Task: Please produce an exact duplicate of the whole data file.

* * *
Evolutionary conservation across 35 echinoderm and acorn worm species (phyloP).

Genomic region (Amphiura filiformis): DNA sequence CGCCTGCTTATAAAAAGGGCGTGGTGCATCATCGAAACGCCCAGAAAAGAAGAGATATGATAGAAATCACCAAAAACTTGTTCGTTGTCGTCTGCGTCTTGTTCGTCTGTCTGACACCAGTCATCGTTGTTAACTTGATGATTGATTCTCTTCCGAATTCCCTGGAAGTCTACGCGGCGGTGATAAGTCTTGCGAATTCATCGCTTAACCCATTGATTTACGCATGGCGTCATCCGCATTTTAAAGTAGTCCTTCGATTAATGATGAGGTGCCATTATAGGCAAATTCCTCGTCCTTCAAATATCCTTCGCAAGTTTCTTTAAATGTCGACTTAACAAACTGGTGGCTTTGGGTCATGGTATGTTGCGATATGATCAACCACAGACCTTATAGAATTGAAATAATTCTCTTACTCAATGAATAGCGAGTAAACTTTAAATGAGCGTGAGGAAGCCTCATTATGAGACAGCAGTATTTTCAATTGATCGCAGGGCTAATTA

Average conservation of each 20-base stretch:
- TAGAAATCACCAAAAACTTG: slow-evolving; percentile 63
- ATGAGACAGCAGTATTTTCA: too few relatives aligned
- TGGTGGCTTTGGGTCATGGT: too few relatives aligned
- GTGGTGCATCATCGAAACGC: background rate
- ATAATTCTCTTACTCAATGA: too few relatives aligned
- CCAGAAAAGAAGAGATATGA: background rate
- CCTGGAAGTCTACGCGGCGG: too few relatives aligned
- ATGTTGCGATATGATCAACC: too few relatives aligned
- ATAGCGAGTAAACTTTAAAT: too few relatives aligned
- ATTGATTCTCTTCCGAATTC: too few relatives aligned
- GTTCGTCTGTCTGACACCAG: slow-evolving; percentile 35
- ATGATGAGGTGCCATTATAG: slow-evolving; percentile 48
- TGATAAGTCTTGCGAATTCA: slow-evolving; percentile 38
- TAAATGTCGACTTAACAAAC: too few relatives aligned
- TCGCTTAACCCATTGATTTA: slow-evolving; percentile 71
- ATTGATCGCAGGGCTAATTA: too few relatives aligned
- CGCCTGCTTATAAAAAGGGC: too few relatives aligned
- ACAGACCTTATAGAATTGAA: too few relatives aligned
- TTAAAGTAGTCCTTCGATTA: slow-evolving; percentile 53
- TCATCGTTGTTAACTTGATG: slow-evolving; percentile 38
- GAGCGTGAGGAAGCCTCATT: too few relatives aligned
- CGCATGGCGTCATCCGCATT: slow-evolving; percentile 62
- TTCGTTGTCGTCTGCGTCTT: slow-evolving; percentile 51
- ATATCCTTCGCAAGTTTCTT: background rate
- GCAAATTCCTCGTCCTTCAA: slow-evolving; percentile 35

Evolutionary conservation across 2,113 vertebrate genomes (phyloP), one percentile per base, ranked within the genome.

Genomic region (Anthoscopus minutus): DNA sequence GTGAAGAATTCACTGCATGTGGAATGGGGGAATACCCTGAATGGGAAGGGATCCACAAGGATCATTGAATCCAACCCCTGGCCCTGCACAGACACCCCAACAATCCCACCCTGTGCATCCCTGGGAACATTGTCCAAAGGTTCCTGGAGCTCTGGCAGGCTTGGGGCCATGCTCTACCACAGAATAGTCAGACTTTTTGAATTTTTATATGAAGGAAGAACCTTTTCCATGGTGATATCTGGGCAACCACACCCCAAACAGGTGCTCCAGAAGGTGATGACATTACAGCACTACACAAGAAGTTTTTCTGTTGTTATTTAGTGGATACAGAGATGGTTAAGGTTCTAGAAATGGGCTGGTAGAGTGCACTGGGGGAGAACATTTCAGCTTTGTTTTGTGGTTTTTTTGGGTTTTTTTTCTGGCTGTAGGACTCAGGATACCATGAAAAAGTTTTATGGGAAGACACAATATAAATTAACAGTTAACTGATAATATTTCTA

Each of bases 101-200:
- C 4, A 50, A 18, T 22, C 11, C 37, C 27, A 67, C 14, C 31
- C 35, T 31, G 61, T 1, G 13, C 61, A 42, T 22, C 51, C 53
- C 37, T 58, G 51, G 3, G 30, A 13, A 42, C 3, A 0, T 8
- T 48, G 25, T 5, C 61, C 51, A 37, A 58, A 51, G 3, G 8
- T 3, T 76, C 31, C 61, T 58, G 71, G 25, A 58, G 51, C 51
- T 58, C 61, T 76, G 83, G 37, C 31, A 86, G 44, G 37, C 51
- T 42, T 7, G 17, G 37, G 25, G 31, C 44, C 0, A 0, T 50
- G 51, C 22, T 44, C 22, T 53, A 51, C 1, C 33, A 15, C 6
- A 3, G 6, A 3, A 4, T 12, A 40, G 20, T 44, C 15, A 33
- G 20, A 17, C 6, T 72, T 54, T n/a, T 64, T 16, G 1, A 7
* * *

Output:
Evolutionary conservation across 35 echinoderm and acorn worm species (phyloP).

Genomic region (Amphiura filiformis): DNA sequence CGCCTGCTTATAAAAAGGGCGTGGTGCATCATCGAAACGCCCAGAAAAGAAGAGATATGATAGAAATCACCAAAAACTTGTTCGTTGTCGTCTGCGTCTTGTTCGTCTGTCTGACACCAGTCATCGTTGTTAACTTGATGATTGATTCTCTTCCGAATTCCCTGGAAGTCTACGCGGCGGTGATAAGTCTTGCGAATTCATCGCTTAACCCATTGATTTACGCATGGCGTCATCCGCATTTTAAAGTAGTCCTTCGATTAATGATGAGGTGCCATTATAGGCAAATTCCTCGTCCTTCAAATATCCTTCGCAAGTTTCTTTAAATGTCGACTTAACAAACTGGTGGCTTTGGGTCATGGTATGTTGCGATATGATCAACCACAGACCTTATAGAATTGAAATAATTCTCTTACTCAATGAATAGCGAGTAAACTTTAAATGAGCGTGAGGAAGCCTCATTATGAGACAGCAGTATTTTCAATTGATCGCAGGGCTAATTA

Average conservation of each 20-base stretch:
- TAGAAATCACCAAAAACTTG: slow-evolving; percentile 63
- ATGAGACAGCAGTATTTTCA: too few relatives aligned
- TGGTGGCTTTGGGTCATGGT: too few relatives aligned
- GTGGTGCATCATCGAAACGC: background rate
- ATAATTCTCTTACTCAATGA: too few relatives aligned
- CCAGAAAAGAAGAGATATGA: background rate
- CCTGGAAGTCTACGCGGCGG: too few relatives aligned
- ATGTTGCGATATGATCAACC: too few relatives aligned
- ATAGCGAGTAAACTTTAAAT: too few relatives aligned
- ATTGATTCTCTTCCGAATTC: too few relatives aligned
- GTTCGTCTGTCTGACACCAG: slow-evolving; percentile 35
- ATGATGAGGTGCCATTATAG: slow-evolving; percentile 48
- TGATAAGTCTTGCGAATTCA: slow-evolving; percentile 38
- TAAATGTCGACTTAACAAAC: too few relatives aligned
- TCGCTTAACCCATTGATTTA: slow-evolving; percentile 71
- ATTGATCGCAGGGCTAATTA: too few relatives aligned
- CGCCTGCTTATAAAAAGGGC: too few relatives aligned
- ACAGACCTTATAGAATTGAA: too few relatives aligned
- TTAAAGTAGTCCTTCGATTA: slow-evolving; percentile 53
- TCATCGTTGTTAACTTGATG: slow-evolving; percentile 38
- GAGCGTGAGGAAGCCTCATT: too few relatives aligned
- CGCATGGCGTCATCCGCATT: slow-evolving; percentile 62
- TTCGTTGTCGTCTGCGTCTT: slow-evolving; percentile 51
- ATATCCTTCGCAAGTTTCTT: background rate
- GCAAATTCCTCGTCCTTCAA: slow-evolving; percentile 35

Evolutionary conservation across 2,113 vertebrate genomes (phyloP), one percentile per base, ranked within the genome.

Genomic region (Anthoscopus minutus): DNA sequence GTGAAGAATTCACTGCATGTGGAATGGGGGAATACCCTGAATGGGAAGGGATCCACAAGGATCATTGAATCCAACCCCTGGCCCTGCACAGACACCCCAACAATCCCACCCTGTGCATCCCTGGGAACATTGTCCAAAGGTTCCTGGAGCTCTGGCAGGCTTGGGGCCATGCTCTACCACAGAATAGTCAGACTTTTTGAATTTTTATATGAAGGAAGAACCTTTTCCATGGTGATATCTGGGCAACCACACCCCAAACAGGTGCTCCAGAAGGTGATGACATTACAGCACTACACAAGAAGTTTTTCTGTTGTTATTTAGTGGATACAGAGATGGTTAAGGTTCTAGAAATGGGCTGGTAGAGTGCACTGGGGGAGAACATTTCAGCTTTGTTTTGTGGTTTTTTTGGGTTTTTTTTCTGGCTGTAGGACTCAGGATACCATGAAAAAGTTTTATGGGAAGACACAATATAAATTAACAGTTAACTGATAATATTTCTA

Each of bases 101-200:
- C 4, A 50, A 18, T 22, C 11, C 37, C 27, A 67, C 14, C 31
- C 35, T 31, G 61, T 1, G 13, C 61, A 42, T 22, C 51, C 53
- C 37, T 58, G 51, G 3, G 30, A 13, A 42, C 3, A 0, T 8
- T 48, G 25, T 5, C 61, C 51, A 37, A 58, A 51, G 3, G 8
- T 3, T 76, C 31, C 61, T 58, G 71, G 25, A 58, G 51, C 51
- T 58, C 61, T 76, G 83, G 37, C 31, A 86, G 44, G 37, C 51
- T 42, T 7, G 17, G 37, G 25, G 31, C 44, C 0, A 0, T 50
- G 51, C 22, T 44, C 22, T 53, A 51, C 1, C 33, A 15, C 6
- A 3, G 6, A 3, A 4, T 12, A 40, G 20, T 44, C 15, A 33
- G 20, A 17, C 6, T 72, T 54, T n/a, T 64, T 16, G 1, A 7